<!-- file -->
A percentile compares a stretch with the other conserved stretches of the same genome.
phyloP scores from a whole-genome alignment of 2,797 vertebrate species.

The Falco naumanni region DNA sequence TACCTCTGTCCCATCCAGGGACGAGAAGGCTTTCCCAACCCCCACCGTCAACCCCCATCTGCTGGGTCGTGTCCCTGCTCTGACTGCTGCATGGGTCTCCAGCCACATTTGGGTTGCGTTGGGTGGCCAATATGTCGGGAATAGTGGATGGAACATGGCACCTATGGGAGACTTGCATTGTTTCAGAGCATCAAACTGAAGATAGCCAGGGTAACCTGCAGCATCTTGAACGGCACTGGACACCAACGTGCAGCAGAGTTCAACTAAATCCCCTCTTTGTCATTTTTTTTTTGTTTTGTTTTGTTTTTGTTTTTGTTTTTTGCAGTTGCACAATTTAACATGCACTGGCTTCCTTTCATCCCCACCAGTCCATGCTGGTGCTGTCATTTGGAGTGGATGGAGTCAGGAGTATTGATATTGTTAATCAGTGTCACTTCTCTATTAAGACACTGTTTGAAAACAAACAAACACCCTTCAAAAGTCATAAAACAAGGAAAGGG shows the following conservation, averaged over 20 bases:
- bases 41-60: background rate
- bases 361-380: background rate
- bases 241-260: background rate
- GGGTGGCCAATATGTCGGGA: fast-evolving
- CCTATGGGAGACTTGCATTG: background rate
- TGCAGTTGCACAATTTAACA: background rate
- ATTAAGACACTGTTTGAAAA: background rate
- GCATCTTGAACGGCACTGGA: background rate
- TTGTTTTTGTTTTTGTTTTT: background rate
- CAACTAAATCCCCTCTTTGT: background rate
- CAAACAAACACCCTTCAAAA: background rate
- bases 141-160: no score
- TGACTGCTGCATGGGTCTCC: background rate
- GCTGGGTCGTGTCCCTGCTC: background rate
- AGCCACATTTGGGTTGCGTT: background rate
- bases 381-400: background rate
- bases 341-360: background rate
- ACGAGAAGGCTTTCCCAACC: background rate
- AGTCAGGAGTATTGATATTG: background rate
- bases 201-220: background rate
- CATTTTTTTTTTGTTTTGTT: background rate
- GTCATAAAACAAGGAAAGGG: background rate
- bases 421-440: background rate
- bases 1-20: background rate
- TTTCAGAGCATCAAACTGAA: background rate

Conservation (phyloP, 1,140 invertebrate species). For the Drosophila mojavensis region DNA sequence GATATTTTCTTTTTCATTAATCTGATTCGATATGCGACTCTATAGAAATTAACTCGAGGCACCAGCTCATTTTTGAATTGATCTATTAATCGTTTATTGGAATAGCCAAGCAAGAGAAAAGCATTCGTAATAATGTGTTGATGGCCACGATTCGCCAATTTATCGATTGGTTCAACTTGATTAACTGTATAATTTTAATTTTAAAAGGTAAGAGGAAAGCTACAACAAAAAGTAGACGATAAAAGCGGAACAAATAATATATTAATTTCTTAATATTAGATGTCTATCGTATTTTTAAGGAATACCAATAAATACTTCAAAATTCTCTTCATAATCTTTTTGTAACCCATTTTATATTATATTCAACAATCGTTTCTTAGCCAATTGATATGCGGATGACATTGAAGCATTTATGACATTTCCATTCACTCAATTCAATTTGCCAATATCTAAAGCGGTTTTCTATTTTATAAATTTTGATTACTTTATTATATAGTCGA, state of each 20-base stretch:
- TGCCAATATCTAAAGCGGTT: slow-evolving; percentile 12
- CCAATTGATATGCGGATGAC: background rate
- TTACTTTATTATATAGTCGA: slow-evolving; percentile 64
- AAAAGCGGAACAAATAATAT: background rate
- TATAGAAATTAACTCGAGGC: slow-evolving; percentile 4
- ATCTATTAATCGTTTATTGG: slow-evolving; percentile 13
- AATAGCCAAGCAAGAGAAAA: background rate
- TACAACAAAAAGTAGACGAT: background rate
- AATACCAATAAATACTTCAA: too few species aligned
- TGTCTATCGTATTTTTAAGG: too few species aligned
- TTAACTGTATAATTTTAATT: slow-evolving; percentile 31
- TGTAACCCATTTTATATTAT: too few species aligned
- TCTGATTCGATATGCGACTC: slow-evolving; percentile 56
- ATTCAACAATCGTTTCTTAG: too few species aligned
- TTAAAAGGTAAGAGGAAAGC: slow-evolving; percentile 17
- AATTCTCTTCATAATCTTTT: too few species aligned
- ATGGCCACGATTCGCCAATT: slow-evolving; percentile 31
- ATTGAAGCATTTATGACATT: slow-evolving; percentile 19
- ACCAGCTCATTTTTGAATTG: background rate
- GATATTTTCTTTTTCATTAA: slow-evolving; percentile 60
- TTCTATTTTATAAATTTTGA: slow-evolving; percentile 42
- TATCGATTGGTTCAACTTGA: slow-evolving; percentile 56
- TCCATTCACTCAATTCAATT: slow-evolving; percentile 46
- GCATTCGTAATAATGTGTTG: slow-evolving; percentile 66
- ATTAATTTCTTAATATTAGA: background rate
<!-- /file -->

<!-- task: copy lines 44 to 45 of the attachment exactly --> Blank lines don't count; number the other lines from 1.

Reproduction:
- TTAAAAGGTAAGAGGAAAGC: slow-evolving; percentile 17
- AATTCTCTTCATAATCTTTT: too few species aligned